Mills cautioned against talk about “jobs coming back,” which she argued is not quite accurate.
“Time doesn’t roll backward,” she said. “For U.S. manufacturing and its workforce, the world is much more competitive than it once was. Rather, incremental investment in American manufacturing may create new and different jobs. The broader benefit to U.S. employment — particularly lower-skill employment — will come from associated services, such as trucking, distribution, retail and banking.”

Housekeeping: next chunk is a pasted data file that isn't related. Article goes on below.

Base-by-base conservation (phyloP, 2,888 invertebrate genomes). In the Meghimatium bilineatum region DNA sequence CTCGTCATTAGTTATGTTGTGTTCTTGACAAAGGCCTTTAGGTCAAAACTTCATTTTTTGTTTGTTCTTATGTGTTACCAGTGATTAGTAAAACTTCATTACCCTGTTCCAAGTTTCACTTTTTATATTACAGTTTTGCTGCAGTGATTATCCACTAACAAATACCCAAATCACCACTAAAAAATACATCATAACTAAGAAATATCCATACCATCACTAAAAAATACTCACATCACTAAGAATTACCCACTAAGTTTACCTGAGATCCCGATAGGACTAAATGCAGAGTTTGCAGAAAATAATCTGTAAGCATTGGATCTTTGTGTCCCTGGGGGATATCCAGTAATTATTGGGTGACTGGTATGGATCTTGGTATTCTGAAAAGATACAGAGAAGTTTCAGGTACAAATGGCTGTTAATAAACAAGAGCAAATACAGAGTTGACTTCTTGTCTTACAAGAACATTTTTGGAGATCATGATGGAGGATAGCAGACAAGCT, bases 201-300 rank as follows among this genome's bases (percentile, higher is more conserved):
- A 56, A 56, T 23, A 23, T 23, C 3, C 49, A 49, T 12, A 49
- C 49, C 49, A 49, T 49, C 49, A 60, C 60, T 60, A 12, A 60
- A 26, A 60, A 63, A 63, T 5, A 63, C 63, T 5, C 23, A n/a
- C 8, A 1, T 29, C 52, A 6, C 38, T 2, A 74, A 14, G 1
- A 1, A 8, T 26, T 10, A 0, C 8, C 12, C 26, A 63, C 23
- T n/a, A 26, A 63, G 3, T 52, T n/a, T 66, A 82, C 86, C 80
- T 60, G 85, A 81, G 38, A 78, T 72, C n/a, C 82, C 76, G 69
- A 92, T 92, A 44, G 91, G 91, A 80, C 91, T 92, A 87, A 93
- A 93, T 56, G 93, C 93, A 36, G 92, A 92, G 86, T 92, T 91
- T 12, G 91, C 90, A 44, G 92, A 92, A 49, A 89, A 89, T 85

Kuster described Mills’s testimony as hitting on excellent points.
“Cynics from across the country like to say that the American manufacturing industry is dead,” Kuster said. “Here in the Granite State, that’s far from the truth.”
New Hampshire manufacturers are seeing technological breakthroughs and creating innovative products, she said.
Kuster said companies should be rewarded for bringing jobs back, not sending them away.
“I’ve urged the president to establish a manufacturing innovation institute in New Hampshire which would help simplify the manufacturing process, drive new ideas and spur economic growth,” Kuster said.